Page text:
because that's what you're supposed to do when two people go townsome twosome.
I thought and thought about the gift. Then I
remembered that one of my bestest buddy's favorite things when were were sitting around
studying was to look at Toneboy magazine. SO I got them a two-year subscription to
Toneboy. (I was even able to save 12 P. 'cause the neighbor kid next door was on a
magazine drive for the Buck Scouts.)
Well, if everything turned out tone, I
wouldn't be writing this letter, would I?
When the first issues of the magazine
arrived, by bestest friend's new wife got so mad she wanted to get unhitched right then
and there. After just one moon. So now I'm in hot aqua with my bud. Was it really such an
untass hitching gift?
Absolutely! It's the most tassless gift I ever heard
of (and I thought I'd seen it all). Your letter makes me wonder about what's going on at
Quatroversity and our other instituations of outer education.
You are confused.
Please don't ever write to me again.
A lesser game goes for the cheap laugh and
panders to a male audience by propping Playboy. Fortunately, morons get the
hammer in 'Tonetown -- and if you can't make the effort to fit in, (or, in real
life, to understand the game) then to hell with you. You're not worth anyone's time if
you're not willing to put some effort into yourself. Before the game starts an article
states that the town evicted a certain Jonboi Waltune for sheer tonelessness. Why couldn't
he convert? He wouldn't remove his blue scrub pants and shirts with ugly emblems and
remained a stupid tourist. Essentially, the game is saying, "you're going to get run
as well if you don't attempt to suspend your imagination." Brilliant. (Borrowed
Time, a game done with the same engine will kill the player after a certain number of
moves. Exploration is frowned upon because of this time limit. 'Tonetown will end
the game if the player looks like a stupid tourist but once the player fits in the game
does not "expire." In effect the game artifically lengthens itself just a bit
but provides an important clue to understanding the game. So many games which happen to be
short try to stretch out the gaming experience and do it so horribly: all designers should
take an example from 'Tonetown.)
'Tonetown is a classic because it
creates a lush world that will capture the imagination of anyone young at heart. It has a
relatively enormous amount of unique and original ideas and characters that exist as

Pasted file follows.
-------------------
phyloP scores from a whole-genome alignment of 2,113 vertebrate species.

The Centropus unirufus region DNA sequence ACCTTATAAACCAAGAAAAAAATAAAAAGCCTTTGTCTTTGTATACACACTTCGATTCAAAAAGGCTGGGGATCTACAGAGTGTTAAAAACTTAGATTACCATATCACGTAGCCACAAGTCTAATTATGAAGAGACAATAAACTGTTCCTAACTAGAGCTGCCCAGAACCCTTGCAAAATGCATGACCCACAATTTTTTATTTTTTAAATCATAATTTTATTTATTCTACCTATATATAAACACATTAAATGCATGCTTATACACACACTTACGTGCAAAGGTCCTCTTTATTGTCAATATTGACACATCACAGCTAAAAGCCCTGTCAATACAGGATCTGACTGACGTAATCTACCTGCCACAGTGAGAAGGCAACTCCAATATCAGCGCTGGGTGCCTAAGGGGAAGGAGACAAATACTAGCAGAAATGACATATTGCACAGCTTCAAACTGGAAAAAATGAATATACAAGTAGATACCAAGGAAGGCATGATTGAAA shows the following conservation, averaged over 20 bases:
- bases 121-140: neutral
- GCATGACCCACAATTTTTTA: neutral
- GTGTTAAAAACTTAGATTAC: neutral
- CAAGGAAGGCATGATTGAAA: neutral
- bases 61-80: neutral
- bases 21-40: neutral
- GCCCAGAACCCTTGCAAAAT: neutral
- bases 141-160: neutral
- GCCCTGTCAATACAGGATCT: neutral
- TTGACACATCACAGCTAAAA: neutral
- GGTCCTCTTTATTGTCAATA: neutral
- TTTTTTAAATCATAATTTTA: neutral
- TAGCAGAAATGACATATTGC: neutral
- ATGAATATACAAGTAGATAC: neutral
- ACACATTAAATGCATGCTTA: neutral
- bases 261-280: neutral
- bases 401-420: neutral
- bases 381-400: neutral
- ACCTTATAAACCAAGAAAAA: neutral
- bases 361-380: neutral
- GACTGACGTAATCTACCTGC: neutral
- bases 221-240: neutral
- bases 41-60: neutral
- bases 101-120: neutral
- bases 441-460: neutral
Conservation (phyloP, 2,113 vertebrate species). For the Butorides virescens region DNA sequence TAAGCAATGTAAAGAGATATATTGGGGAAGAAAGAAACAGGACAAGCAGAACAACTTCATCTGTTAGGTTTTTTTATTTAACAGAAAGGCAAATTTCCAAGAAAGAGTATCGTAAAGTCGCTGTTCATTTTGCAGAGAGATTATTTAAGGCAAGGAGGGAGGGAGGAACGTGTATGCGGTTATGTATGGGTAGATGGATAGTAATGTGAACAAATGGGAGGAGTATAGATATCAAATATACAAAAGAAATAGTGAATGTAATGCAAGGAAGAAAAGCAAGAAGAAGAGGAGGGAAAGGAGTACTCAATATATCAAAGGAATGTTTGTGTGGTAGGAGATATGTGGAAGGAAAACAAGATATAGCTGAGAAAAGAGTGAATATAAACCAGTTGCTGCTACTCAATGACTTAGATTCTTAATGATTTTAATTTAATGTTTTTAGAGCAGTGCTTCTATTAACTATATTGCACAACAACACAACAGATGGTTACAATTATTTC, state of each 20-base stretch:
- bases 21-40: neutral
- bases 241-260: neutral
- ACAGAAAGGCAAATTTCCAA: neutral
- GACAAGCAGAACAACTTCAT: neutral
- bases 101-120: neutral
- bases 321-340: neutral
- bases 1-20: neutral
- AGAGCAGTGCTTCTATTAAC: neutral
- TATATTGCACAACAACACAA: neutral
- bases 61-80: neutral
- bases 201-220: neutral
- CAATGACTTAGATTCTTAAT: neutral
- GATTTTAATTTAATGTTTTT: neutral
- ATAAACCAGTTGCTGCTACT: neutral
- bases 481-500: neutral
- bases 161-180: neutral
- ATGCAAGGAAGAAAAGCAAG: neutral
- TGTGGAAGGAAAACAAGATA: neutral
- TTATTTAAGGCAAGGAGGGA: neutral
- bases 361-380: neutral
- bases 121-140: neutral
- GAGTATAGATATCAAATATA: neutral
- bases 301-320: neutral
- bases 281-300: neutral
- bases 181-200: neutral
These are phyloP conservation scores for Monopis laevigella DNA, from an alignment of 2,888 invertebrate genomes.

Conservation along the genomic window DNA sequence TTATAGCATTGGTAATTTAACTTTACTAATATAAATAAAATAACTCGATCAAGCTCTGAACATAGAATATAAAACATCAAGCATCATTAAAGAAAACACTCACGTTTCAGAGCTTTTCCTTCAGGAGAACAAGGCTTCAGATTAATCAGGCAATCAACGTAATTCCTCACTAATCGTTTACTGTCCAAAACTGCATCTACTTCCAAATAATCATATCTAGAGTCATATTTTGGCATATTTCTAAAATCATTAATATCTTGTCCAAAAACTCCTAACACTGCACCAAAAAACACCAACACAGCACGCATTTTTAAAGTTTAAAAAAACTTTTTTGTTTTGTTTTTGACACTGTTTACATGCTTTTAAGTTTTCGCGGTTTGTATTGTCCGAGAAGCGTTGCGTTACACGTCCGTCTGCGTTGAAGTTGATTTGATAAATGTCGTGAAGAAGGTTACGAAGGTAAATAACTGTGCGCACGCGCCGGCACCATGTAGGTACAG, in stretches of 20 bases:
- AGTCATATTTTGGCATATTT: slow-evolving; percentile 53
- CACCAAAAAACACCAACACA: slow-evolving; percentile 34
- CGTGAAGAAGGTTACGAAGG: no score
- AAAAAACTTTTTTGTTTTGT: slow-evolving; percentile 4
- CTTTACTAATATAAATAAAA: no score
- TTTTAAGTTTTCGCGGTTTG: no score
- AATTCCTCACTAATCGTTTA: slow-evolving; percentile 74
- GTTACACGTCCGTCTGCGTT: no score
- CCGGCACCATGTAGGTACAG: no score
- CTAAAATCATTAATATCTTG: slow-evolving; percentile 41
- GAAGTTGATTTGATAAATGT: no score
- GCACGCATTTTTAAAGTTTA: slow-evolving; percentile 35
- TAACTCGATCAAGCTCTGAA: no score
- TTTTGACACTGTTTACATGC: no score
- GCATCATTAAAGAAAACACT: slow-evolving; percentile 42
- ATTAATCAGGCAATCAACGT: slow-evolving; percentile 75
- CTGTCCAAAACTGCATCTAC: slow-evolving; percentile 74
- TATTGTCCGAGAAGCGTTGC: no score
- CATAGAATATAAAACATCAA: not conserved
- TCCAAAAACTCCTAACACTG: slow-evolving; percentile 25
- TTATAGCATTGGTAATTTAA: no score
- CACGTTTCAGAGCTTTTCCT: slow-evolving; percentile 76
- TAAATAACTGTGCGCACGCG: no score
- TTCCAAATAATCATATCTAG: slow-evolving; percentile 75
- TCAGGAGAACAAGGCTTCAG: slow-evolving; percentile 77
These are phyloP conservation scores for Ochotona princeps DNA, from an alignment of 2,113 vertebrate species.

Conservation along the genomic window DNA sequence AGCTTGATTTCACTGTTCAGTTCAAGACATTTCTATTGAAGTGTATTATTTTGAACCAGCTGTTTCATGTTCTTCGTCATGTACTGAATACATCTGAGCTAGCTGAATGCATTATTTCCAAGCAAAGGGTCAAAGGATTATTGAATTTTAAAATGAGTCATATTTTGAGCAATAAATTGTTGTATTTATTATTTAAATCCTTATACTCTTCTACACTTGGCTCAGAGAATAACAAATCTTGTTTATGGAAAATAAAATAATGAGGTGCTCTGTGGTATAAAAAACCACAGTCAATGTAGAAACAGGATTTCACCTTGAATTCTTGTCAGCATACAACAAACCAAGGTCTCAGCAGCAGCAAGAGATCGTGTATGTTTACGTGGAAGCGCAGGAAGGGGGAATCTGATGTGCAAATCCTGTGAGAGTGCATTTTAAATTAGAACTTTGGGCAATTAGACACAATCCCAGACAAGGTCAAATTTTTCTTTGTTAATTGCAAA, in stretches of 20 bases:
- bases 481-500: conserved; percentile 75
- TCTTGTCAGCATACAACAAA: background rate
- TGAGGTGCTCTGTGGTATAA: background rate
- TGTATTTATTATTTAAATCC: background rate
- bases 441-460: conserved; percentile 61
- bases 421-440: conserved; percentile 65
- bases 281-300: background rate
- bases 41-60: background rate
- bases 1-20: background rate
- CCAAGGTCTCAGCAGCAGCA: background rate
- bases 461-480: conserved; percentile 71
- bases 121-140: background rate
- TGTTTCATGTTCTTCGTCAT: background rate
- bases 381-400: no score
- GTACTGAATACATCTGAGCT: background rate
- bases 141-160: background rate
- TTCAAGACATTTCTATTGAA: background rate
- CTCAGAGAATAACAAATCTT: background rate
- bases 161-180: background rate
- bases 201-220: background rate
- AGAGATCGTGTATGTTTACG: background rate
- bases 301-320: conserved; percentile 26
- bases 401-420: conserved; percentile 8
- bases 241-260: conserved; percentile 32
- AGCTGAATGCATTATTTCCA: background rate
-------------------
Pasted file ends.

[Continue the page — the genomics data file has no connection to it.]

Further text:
throwaway-type elements. The enjoyment of the game really does come from allowing it to
access the creative part of the mind and its ability to make a player understand a
|One of my favorite games all-time.
6 / 10
February 24th, 2003
|Hey! My hair glittered glit just tonely, thank you, but the tassless
people at tass times felt my loafers were not froody enough. For sure, I was tass, just
Februrary 21st, 2003
|real cool game. i remember i had it when i was in like 2nd or 3rd grade,
which would've been 1987. i had it for the apple IIGS and the graphics and sound were
waaaaaaaaaaay ahead of their time. i remember the newspaper that came with the game but i
don't have it. i played and played but i never beat it. i didn't care though it was fun to
play and to look at.
November 27th, 2002
|I first played this game about nine years ago on an Apple ][gs that was
missing a memory card (or something like that). It couldn't even reboot without freezing
up. And yet, using a technique given to me by my brother, I managed to play it and play it
well. I am still addicted to this day. But, there is one part that still embaresses me: I
never played the game with enough seriousness to actually beat it. Now I may play my
fast-paced games, like Final Fantasy 9 or Grand Theft Auto 3, but I will forever remember
and play Tass Times In Tone Town.
February 12th, 2001
|the best game ive ever played, its brilliant and has a real atmosphere
about it. i dont think its supposed to be ment as a horror title atall but the feelings
you get throughout the game are really spooky.
|god. I rember being totally confused by game around 6th grade, but loving
it. Didn't they make a hi-res version for the Apple ][GS? What a beautiful, but S-L-O-W
system. Actually turned me off to Macs, along with the fact that Apple abonded thier
entire Apple ][ line for the Mac. When would they abondon that (I guess I'm still
waiting!). Anyway, PCs started getting all the cool games, so it was a moot point.